Originally a part of the Greely fishing plantation, this structure, typical of those occupied by outport fishing families, was built circa 1904 by John Charles Porter. Members of the Porter family, who are recorded as being here as early as 1793, occupied the house until 1968 when it was sold to the artist, George Noseworthy. He used it as an art studio and then donated it to the Fisherman's Museum in 1979. Since that time, it has been used by the museum to displays a typical fishing family's residence.
The home is one of the few remaining structures of its sort in Hibb's Cove. The house is a typical wood frame, with a unusual modified gambrel roof. On the rear of the building is a half width single-storey porch.The interior remains largely unchanged from the original, with a kitchen and a front room along a central hall plan. There are four bedrooms upstairs, all with low windows. The front door features recessed panelling. Located on a hill, the house is set on a very small piece of land. As a part of the Fisherman's Museum complex which also includes a traditional school house, and close to the traditional cove, the house reflects the ambiance of the traditional outport community.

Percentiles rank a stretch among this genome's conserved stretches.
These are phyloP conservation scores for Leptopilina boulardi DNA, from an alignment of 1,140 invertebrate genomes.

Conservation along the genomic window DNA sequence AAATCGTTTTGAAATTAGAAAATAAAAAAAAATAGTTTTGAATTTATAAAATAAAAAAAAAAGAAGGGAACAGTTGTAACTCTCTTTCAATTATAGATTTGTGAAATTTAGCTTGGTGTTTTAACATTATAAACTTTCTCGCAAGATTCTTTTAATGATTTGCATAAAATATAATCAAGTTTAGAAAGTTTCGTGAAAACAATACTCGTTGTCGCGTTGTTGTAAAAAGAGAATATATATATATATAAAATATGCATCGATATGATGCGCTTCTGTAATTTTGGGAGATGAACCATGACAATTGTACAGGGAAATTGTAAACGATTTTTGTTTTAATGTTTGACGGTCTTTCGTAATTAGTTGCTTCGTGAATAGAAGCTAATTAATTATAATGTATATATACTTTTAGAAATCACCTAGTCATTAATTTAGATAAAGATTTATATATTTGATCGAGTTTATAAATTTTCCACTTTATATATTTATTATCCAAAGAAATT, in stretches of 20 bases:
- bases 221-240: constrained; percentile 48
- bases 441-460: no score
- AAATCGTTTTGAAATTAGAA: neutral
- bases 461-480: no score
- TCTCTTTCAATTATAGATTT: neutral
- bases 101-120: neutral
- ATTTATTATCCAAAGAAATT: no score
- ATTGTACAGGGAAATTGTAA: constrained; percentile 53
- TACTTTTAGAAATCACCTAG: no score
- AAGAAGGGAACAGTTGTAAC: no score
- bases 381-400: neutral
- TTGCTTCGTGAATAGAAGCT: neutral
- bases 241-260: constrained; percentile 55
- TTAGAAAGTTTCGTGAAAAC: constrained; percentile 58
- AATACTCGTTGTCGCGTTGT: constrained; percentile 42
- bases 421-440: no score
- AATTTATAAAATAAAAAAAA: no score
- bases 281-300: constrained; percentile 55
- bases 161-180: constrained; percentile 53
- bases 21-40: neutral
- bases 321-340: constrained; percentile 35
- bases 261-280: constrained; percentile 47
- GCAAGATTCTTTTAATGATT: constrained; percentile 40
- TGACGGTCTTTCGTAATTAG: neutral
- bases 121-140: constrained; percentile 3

The Porter House was designated as Registered Heritage Structure in September 1999.